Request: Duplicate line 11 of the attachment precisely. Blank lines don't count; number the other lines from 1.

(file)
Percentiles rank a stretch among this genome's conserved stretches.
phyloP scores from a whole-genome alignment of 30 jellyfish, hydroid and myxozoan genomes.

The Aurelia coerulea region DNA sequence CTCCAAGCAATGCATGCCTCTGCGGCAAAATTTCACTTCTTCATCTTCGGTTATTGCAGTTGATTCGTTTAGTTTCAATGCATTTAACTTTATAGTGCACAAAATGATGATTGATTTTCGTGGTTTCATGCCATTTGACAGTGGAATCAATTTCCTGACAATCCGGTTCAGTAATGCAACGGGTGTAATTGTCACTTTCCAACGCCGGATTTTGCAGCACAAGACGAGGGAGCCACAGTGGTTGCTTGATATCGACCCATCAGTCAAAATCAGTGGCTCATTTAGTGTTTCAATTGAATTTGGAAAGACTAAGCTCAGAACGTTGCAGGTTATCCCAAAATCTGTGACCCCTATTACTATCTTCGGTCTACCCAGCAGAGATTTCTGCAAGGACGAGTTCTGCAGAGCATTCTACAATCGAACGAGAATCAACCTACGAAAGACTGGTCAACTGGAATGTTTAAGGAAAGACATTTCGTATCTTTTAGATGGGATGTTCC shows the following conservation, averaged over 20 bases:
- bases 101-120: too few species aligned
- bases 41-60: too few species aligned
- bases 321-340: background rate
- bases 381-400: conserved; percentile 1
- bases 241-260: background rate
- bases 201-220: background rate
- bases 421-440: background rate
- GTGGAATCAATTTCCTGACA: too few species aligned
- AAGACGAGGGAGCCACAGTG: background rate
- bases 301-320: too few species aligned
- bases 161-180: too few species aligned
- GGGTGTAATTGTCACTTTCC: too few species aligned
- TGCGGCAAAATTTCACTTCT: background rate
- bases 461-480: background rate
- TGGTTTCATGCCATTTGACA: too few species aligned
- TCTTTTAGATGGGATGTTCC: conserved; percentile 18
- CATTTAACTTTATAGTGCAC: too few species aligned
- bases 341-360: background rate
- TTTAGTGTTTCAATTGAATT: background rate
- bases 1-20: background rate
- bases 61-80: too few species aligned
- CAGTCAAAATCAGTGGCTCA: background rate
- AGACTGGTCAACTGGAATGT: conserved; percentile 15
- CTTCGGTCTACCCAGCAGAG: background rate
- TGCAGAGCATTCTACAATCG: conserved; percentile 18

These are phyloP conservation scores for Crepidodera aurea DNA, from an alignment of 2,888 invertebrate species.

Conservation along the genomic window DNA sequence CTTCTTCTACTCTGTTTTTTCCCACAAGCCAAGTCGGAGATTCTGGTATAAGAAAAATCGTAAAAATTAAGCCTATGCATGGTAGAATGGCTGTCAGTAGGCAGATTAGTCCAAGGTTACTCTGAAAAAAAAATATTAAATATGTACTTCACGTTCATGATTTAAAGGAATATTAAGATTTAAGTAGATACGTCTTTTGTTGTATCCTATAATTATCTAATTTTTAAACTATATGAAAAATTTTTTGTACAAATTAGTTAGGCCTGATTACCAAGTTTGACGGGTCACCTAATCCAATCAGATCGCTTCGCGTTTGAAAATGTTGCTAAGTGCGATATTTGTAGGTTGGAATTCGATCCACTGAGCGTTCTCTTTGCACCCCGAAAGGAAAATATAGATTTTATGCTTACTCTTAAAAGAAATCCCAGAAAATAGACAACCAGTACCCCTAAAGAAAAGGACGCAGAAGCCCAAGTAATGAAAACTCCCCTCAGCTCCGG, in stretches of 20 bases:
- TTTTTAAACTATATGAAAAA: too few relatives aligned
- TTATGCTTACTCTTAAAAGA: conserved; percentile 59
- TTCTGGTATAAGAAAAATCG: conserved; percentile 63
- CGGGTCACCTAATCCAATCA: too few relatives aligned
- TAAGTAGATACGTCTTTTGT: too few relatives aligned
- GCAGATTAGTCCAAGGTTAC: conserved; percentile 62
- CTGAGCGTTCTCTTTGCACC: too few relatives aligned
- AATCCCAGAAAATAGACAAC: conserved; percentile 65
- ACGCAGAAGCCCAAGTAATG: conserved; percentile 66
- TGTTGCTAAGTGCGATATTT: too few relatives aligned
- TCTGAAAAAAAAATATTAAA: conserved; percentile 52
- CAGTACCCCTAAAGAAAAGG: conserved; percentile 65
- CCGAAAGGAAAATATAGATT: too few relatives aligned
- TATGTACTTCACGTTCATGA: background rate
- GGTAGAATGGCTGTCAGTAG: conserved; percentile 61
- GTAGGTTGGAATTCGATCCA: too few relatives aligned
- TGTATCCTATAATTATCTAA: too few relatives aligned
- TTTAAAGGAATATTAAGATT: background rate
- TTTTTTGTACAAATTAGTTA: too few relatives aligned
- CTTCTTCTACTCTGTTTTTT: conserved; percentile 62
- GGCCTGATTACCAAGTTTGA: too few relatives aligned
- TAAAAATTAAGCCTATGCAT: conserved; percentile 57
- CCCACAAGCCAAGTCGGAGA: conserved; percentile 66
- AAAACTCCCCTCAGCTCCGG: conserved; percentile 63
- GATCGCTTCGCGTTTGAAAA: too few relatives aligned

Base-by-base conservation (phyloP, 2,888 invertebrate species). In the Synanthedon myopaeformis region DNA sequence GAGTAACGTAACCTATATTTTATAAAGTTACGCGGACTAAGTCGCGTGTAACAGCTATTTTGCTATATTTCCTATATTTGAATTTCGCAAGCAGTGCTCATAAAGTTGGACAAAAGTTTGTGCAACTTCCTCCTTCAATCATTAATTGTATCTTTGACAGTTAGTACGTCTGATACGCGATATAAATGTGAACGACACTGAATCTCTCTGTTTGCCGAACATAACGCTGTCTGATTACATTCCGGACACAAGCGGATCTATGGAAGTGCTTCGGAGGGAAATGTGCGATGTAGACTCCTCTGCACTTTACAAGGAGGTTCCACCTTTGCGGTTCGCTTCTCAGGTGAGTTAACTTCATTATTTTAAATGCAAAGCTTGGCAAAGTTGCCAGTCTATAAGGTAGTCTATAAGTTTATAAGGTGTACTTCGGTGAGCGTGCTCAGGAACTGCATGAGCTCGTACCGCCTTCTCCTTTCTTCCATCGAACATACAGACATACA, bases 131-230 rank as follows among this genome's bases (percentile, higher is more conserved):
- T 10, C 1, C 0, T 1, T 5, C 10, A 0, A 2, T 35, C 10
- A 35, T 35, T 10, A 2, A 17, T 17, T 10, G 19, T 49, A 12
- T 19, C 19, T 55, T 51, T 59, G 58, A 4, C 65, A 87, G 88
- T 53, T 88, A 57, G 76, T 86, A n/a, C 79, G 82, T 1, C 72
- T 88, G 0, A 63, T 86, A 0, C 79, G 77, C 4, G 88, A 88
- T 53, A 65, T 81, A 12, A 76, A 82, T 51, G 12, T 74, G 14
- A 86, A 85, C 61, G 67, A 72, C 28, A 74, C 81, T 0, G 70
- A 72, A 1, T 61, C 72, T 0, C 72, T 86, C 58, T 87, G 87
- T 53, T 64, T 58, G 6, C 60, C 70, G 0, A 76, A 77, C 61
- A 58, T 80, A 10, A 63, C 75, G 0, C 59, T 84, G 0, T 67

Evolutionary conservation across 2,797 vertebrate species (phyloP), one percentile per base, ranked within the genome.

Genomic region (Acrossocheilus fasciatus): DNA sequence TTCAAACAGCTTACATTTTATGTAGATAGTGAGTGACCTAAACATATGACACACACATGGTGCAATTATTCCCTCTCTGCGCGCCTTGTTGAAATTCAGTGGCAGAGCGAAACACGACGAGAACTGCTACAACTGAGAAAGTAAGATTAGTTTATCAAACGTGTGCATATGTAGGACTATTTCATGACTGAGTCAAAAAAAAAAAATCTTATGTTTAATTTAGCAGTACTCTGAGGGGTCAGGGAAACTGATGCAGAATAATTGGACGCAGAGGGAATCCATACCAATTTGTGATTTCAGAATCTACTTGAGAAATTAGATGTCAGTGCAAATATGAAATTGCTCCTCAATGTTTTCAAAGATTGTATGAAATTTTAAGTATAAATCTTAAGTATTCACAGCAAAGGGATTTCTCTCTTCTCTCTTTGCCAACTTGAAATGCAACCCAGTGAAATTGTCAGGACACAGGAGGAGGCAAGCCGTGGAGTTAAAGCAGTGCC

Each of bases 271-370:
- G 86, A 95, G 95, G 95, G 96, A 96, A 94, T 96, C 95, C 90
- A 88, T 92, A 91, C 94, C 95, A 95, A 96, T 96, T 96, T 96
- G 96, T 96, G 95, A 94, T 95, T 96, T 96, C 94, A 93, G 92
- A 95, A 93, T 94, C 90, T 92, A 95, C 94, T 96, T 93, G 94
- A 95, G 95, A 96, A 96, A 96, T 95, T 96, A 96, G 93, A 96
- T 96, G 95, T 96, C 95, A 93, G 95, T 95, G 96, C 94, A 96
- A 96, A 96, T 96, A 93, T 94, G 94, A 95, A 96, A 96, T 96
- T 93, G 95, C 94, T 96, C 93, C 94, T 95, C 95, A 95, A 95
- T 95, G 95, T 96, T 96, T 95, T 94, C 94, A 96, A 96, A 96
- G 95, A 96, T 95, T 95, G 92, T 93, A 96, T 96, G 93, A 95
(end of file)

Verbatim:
- GTGGAATCAATTTCCTGACA: too few species aligned